Kitesurfing: The Best Way to Fly

20 OCT 2015
by: Adam | posted in: Adventure, Educational | comments: 0
If you go to beach and only bring a towel, you’re doing it wrong. Acres of soft, white sand, the ocean and its generous swell, and the swirling wind all say so. No, the beach is for living. And there’s no better way to celebrate living than by grabbing a board and enjoying all the gifts the beach provides to us. With kitesurfing (or kiteboarding), the combination of the wind, the swell, and the power of you will not only help you live, it’ll help you fly. Read along, and we’ll help you learn how to do just that.

Flickr: Andym5855
Flickr: Andym5855

Kitesurfing has only been around since the late 90s, so it’s understandable if this is maybe the first time you’ve heard of it. Although, if you’ve been to a beach in the last few years, you’ve probably seen the distinctive kite far off into the ocean twisting back and forth. It’s a sport that’s exploding in popularity, and it’s easy to see why. While it’s not cheap to get started, it is easy to learn, and just look at these pictures. That’s bliss.

Flickr: Steve Slaby
Flickr: Steve Slaby

Flickr: Patrick Savalle
Flickr: Patrick Savalle

Flickr: Toddy Murray
Flickr: Toddy Murray

Getting Started


Flickr: Ludovic Lubeigt
Flickr: Ludovic Lubeigt

Real quick, here are the key elements to kitesurfing. Follow along with the picture above. You have the kite, which attaches itself to the harness, which is attached to you. The kite is also attached to the control bar, which is what you’ll use to move the kite, and in turn, move you in the direction and at the speed you want. At your feet is the board, which you’re strapped into. This will help you glide across the water. 

Before you master the elements, you must master the kite. You turn the kite by using the control bar that sits in front of you. By pulling in with your left arm, the kite will move to the left, and you’ll go left. Same with pulling in with your right arm, you’ll go right. Controlling the kite is a little more complicated than that, considering the freedom of movement it has. If you imagine a clock, you never want the kite to be so far to the left it’s past 9 o’ clock, or so far to the right it’s past 3 o’ clock. 12 o’ clock, with the kite directly in front of you, is what will generate the most speed. 3 o’clock and 9 o’clock will generate the least.

The kite can also move up and down vertically. At 45 degrees the kite will generate the most speed. At 0 and 90 it will generate the least. This means that with the kite at a 12 o’clock position, and at a 45 degree angle, you’ll hit your top speed. But before you get up to speed, you’ll have to practice.

You’ll do first this by practicing on land with a smaller kite that is easier to control and also doesn’t generate enough force to move you. This will allow you to master the maneuvers and feel the force that is generated through them with your feet firmly planted in the sand. You’re just focusing on the upper body, without having to worry about staying afloat.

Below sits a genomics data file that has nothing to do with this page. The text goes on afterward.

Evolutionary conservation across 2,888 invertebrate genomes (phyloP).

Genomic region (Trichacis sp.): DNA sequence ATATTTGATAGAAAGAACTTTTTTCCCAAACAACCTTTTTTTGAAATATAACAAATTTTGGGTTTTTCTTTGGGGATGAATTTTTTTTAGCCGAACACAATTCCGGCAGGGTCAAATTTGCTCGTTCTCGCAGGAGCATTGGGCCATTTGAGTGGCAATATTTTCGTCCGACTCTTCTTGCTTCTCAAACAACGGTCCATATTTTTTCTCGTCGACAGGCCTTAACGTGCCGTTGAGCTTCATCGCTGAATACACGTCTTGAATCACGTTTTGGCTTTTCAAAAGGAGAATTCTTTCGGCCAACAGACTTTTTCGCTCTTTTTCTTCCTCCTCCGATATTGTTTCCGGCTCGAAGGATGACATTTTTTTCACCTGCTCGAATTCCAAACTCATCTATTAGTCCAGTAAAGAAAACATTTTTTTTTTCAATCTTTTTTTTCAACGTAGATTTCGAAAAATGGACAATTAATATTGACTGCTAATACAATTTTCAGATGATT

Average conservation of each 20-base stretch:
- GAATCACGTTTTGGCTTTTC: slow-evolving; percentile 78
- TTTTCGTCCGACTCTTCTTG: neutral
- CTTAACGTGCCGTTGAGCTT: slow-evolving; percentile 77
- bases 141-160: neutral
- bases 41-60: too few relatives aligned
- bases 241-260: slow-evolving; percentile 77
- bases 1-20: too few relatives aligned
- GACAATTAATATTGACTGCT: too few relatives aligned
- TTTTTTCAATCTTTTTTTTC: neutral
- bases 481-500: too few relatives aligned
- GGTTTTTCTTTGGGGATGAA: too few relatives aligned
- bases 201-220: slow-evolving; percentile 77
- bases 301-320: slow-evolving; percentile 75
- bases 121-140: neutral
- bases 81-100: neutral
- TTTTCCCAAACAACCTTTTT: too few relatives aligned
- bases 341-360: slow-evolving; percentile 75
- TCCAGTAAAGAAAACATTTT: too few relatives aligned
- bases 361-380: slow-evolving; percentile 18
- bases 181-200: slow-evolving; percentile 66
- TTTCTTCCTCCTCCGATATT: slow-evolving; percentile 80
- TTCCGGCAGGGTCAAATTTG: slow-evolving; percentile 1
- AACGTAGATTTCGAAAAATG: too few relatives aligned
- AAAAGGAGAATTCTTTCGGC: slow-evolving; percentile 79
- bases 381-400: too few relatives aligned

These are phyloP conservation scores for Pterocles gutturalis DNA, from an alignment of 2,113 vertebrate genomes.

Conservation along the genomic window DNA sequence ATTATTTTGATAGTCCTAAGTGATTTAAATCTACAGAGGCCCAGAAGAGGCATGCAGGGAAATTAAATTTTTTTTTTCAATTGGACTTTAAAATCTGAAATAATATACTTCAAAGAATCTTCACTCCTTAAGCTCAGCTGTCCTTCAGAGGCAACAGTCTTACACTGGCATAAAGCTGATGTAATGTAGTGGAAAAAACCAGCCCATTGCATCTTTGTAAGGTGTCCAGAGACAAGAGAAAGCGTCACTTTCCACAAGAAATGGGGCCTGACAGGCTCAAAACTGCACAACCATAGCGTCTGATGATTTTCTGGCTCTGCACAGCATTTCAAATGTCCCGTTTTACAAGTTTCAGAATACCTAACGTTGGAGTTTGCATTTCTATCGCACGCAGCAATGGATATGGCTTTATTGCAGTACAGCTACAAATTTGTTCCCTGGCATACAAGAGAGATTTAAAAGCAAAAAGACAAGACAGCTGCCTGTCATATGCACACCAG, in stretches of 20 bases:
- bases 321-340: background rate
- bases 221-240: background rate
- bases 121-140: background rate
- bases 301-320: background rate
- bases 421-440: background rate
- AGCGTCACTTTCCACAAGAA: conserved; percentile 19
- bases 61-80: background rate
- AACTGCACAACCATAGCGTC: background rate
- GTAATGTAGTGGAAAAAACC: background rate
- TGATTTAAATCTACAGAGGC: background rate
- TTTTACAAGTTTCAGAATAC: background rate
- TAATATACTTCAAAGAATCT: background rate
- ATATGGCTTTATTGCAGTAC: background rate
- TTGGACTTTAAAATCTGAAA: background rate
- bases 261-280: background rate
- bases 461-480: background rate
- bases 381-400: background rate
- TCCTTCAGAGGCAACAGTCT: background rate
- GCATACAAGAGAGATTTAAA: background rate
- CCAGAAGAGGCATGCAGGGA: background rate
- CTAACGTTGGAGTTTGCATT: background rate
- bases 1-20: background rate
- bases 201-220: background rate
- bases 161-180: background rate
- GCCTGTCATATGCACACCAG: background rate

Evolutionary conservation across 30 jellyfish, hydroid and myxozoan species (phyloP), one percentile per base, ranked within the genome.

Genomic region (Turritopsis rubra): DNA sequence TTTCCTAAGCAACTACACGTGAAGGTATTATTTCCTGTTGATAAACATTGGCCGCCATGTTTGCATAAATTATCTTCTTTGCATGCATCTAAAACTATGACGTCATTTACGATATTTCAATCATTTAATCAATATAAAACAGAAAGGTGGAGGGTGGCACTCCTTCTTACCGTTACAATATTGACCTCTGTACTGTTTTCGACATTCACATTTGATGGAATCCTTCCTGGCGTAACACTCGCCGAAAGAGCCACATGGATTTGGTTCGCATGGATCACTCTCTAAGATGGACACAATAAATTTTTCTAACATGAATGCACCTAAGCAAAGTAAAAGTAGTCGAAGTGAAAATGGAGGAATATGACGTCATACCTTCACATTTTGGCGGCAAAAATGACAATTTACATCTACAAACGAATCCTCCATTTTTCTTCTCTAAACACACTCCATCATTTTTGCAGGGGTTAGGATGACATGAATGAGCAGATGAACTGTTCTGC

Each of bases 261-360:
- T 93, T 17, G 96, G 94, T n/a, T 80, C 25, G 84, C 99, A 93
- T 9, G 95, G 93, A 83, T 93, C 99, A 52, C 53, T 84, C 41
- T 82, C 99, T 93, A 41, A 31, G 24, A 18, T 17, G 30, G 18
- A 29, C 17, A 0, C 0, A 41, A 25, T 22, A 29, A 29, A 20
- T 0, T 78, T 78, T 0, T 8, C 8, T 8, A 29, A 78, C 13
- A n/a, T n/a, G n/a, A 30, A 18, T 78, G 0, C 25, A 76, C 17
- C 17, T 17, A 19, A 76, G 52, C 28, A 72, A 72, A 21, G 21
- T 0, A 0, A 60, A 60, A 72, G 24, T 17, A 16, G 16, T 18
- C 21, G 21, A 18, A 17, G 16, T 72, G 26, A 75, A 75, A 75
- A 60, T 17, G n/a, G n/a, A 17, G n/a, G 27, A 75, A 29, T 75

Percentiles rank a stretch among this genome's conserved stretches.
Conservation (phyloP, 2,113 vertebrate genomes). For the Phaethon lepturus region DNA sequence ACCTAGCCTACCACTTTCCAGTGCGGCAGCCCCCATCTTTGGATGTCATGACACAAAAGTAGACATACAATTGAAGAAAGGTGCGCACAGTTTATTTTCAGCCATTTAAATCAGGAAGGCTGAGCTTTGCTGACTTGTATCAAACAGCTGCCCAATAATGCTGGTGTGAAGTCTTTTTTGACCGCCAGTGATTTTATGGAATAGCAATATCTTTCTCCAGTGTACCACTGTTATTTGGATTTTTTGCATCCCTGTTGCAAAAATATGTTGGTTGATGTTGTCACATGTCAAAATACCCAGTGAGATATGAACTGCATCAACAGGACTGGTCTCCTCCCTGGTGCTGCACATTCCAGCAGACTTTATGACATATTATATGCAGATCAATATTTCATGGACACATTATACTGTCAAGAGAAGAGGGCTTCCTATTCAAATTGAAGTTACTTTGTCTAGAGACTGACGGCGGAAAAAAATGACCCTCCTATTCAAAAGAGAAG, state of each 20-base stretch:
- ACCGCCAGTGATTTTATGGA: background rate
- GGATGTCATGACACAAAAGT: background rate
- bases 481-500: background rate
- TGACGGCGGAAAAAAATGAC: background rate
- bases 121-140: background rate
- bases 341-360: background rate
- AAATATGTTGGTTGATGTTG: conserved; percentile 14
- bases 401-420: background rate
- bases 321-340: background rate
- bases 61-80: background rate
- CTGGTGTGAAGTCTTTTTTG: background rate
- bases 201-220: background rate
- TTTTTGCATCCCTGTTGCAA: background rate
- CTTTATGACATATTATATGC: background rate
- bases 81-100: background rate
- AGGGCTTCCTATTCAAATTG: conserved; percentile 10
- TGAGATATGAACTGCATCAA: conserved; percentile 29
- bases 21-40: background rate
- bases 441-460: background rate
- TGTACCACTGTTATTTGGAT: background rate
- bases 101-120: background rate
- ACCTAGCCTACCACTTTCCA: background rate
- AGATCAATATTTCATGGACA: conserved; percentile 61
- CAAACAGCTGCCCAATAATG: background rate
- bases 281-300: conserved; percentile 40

Flickr: Smudge 9000
Flickr: Smudge 9000

Next, you’ll trade the training kite in for a real one. Now you’ll be dragged across the sand, but don’t worry, you won’t go too far. The last bit of practice you’ll get in before trying the real thing is heading to the shallow surf and strapping on a board. You’ve got the upper body mastered (or well practiced) by now, it’s time to add in the lower half. Being in the water will change things, as you will have to work on balance and practice using the muscle is your legs to turn and cut through the water.

Finally, it’s time to head to the deep waters and put everything together. Most won’t get up and actually kitesurf their first time out, even those with wakeboarding or surfing backgrounds. But by most accounts, it only takes about 15-20 hours of practice until you start to really feel comfortable kitesurfing. Considering how many hours of enjoyment kitesurfing will eventually lead to, as your travel consultants, we consider this is a wise investment.

 

One more thing: here's how to actually fly. This is achieved by keeping tension in the lines while also keeping your edge in the water,sending the kite upwards to a 90 degree angle, and then jumping. See the steps below.

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Flickr: Bert Knottenbeld
Sequence from Flickr: Bert Knottenbeld 

You can use the edge of a wave as a ramp, or you can just jump out of the water. It’s easier if the water is relatively calm and not choppy.

 

Flickr: Matt Buck
Flickr: Matt Buck

Okay, you know the steps, but where do you go try it out? This is fairly easy. Just find a beach, or even a lake that has wind! Most do. Project Expedition has an introductory course, as well as an advanced course you can book through a location in Belize. Check it out! Now sit back and be blown away by the professionals.

 



 

Title Photo - Flickr: Steve Slaby
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